The Big Six


Then Kufuor disbursed the compliments both to Nkrumah's political allies such as Krobo Edusei, Kojo Botsio and Kweku Baako, as well as his opponents such as Dr. K. A. Busia, Joe Appiah and Victor Owusu.

Praising Africa's founding fathers and the pioneers of the Independence struggles, Kufuor threw in a few barbs. 'The new but mostly inexperienced leaders had barely any guide in the art of government. And for a long time, among both the political leaders and the people, it seemed that getting independence was the end in itself. This naivety resonated around the African continent'.

Any reference to Ghana's long list of military rulers, especially the most recent incumbent, Flight Lieutenant Jerry John Rawlings, was conspicuously absent from Kufuor's speech. Two days before, Rawlings had publicly rejected an invitation to share a platform with Kufuor at the anniversary celebrations, saying there was nothing to celebrate and that the government's efforts to put his wife on trial for corruption was part of its campaign of denigration against his family.

Joining the throng in the early morning, I bumped into a petite BBC journalist and together we tried to squeeze our way to the front to get a decent recording of the events. Journalists still carry a certain cachet in Ghana and people helped us push forward determinedly without too much collateral damage to her recording equipment. The overwhelmingly celebratory mood and the emerging sunshine kept spirits high.

I picked a vantage point just next to the press enclosure and could make out some of the more than 20 African leaders who had made the pilgrimage to Accra: next to President Kufuor was Nigeria's outgoing President Olusegun Obasanjo, while behind them sat South Africa's Thabo Mbeki, Zimbabwe's Robert Mugabe, King Letsie III of Lesotho and the President of the African Union, Alpha Oumar Konaré.

The party in Accra started at midnight on 5 March, when thousands of people thronged the grounds of parliament to watch a re-enactment of founding President Nkrumah's Declaration of Independence. Troupes of dancers and musicians from across the country took to the stage to provide a vibrant backdrop to the main political drama of the evening. Nkrumah's words ­ 'Ghana your beloved country is free' ­ rang out, followed by a high-tech fireworks display.

This evening, the visiting dignitaries are to be received and lavishly banqueted at State House. For the rest of us, there are free concerts, sports and musical extravaganzas, as well as lectures by African intellectuals such as Wole Soyinka for the more cerebral.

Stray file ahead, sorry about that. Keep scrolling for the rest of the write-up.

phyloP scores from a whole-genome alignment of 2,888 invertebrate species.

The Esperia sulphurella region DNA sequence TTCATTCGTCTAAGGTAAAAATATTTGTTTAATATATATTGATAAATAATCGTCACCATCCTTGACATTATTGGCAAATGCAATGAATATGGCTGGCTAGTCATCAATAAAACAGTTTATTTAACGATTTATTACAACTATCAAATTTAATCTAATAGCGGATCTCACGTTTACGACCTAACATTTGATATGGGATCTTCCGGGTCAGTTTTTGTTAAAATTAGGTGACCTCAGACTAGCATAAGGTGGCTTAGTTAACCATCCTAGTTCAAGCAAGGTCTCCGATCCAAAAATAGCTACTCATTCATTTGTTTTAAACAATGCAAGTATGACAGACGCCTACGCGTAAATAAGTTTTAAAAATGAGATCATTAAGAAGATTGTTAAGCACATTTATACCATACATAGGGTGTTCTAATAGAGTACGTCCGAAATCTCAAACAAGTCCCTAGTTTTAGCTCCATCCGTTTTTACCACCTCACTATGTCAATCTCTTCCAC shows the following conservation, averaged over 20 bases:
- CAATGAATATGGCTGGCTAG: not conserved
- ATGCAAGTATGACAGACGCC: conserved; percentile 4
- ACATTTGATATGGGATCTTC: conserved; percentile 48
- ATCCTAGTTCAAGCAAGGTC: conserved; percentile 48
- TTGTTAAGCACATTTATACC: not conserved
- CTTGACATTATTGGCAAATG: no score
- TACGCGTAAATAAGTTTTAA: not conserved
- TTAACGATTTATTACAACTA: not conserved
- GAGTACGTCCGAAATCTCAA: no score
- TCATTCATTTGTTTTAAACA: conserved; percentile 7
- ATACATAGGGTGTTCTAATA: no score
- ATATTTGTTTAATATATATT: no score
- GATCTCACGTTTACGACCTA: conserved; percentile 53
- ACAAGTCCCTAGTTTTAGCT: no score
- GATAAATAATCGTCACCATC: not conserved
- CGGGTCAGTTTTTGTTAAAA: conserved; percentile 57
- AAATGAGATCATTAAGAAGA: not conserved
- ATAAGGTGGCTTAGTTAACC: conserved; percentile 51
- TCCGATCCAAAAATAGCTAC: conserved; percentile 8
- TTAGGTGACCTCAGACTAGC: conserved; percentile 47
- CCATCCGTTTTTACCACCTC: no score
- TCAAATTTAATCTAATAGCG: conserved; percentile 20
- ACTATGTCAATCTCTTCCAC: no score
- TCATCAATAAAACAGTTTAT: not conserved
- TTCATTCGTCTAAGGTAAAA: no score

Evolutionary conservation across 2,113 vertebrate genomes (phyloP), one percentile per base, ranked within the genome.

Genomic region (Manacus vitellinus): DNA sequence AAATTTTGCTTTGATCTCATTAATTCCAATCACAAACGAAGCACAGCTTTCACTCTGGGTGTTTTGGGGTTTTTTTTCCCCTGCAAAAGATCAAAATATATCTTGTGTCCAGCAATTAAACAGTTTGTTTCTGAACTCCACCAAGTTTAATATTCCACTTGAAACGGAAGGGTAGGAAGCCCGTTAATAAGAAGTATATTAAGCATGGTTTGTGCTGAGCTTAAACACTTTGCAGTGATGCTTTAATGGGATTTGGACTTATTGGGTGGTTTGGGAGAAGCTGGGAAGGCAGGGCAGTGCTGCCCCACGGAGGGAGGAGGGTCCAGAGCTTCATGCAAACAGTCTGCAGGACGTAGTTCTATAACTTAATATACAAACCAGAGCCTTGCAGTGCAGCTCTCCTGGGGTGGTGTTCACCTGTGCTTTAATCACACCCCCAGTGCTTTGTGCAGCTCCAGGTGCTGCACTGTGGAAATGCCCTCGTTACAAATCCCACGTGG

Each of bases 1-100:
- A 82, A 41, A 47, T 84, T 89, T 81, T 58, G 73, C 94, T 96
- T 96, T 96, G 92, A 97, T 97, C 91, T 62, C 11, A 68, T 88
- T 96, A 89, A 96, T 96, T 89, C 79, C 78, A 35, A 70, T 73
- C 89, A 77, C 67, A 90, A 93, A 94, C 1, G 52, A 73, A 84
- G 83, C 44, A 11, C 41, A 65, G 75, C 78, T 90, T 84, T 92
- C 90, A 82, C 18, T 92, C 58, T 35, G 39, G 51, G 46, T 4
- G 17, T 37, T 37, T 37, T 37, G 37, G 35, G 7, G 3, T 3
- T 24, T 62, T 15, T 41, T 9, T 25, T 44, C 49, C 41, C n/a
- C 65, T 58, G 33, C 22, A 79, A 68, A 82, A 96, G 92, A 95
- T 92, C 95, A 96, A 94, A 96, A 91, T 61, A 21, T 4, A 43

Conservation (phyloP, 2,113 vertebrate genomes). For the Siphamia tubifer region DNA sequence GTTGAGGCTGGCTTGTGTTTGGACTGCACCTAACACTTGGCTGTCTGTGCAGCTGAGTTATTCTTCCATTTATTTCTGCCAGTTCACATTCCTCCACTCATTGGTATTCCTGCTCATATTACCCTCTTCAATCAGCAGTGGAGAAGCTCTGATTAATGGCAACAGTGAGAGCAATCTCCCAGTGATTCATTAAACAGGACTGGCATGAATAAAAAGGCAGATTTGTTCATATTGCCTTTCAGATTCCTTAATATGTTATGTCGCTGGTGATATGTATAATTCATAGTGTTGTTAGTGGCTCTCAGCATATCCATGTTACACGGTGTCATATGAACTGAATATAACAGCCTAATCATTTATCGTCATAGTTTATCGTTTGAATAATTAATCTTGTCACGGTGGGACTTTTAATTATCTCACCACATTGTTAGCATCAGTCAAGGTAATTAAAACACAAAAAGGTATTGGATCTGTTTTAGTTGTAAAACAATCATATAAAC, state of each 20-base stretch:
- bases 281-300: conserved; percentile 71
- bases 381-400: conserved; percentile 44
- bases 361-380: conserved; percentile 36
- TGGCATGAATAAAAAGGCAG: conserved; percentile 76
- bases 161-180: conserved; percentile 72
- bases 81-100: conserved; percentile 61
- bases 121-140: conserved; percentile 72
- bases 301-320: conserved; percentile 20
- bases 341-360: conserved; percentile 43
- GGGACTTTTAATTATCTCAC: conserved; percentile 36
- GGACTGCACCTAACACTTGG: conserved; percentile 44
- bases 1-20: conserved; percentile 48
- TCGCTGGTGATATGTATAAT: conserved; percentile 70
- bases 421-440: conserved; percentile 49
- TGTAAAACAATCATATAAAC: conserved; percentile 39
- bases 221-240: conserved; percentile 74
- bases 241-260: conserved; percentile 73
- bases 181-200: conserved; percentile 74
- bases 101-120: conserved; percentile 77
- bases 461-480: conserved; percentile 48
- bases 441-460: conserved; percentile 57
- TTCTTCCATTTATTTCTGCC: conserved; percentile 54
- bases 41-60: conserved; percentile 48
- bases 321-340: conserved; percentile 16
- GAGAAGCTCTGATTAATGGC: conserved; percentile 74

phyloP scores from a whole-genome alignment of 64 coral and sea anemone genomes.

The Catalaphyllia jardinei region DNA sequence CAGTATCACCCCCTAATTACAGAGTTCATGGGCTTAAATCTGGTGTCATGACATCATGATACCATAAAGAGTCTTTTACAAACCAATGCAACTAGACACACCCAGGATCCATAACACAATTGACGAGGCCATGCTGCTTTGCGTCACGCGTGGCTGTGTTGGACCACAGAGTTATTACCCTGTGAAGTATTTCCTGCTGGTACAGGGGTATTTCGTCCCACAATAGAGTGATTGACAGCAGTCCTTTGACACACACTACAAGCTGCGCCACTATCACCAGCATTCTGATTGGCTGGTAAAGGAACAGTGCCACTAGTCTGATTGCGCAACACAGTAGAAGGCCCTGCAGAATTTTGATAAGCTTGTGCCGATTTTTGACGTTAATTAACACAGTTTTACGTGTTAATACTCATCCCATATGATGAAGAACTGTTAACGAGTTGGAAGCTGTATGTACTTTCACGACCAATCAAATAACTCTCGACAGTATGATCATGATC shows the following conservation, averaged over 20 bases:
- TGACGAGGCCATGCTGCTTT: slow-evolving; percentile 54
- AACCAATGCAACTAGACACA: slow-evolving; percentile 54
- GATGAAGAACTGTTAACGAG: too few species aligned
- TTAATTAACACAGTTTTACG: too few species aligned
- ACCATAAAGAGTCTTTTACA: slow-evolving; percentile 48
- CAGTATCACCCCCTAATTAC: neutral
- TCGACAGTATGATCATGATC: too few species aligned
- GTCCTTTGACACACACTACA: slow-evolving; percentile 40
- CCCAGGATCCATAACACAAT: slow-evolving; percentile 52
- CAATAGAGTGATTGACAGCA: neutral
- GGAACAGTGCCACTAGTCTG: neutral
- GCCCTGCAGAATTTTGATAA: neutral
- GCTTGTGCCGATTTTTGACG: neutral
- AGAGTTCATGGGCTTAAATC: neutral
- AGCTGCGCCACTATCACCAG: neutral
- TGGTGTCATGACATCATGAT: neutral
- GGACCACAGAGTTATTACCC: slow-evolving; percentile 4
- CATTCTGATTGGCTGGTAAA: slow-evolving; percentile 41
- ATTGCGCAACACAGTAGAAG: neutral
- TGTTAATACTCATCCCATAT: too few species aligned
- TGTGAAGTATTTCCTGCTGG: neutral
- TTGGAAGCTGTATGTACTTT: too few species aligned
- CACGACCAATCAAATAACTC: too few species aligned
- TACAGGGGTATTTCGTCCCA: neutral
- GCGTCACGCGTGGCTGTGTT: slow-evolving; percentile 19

When the party's over there will be more time for sombre reflection. To hear that, you have to listen to Accra's journalists and civic activists, many of whom retain some scepticism about the golden jubilee hoopla. One veteran columnist suggested to me that as the celebrations had cost Ghana US$20 million and given that Ghana's population was 20 million and a bottle of beer now cost the equivalent of a dollar, the government should have offered to buy every Ghanaian a bottle of beer. At that stage in the evening, he didn't have any suggestions on how to accommodate the millions of Ghanaians, apart from himself and his pals, who would have no use for a bottle of beer.

The latest issue is now online, featuring: Angola, where the post-war elections have been repeatedly delayed and President José Eduardo dos Santos' pledge to step down before the next presidential poll looks unlikely; accused of corruption, Nigeria's Vice-President tells Africa Confidential that it's a put-up job and he remains a candidate; the implications of the death of Sierra Leone's Chief Hinga Norman for the Special Court ­ and the country; the electoral victory of Abdoulaye Wade in Senegal; an analysis of the future for Franco-African relations after May's presidential elections; South Africa's Finance Minister Trevor Manuel's 2007 good news budget; moves in Zambia by unions and the opposition to redress the imbalance in the copper industry between the rights of miners and mining companies; and Malawi's tobacco sector.

We also have pointers on the International Criminal Court's indictments for war crimes in Sudan's Darfur region; growing violence against Southerners by the regime in Sudan; Gambia's President Yahya Jammeh expels a UN representative who expressed doubts about his cure for HIV/AIDS; Prime Minister Pakalitha Mosisili's snap election win in Lesotho; and President Lansana Conté's truce with unions in Guinea.


Until next week, congratulations to Ghana

Tuesday, 27 February 2007

A 'new and cleaner' Françafrique

Rue de la Verrerie
Paris 75004

Dear Africa Confidentialers,

This week's letter strikes a Francophone note. Last week France's President Jacques Chirac welcomed more than 30 African leaders to Cannes for the France-Africa summit and the 2 March edition of Africa Confidential will carry a full report of the summit and the changing shape of French policy on the continent. There is the other matter of France's presidential elections due in April, which mark the pass/ing of a political era.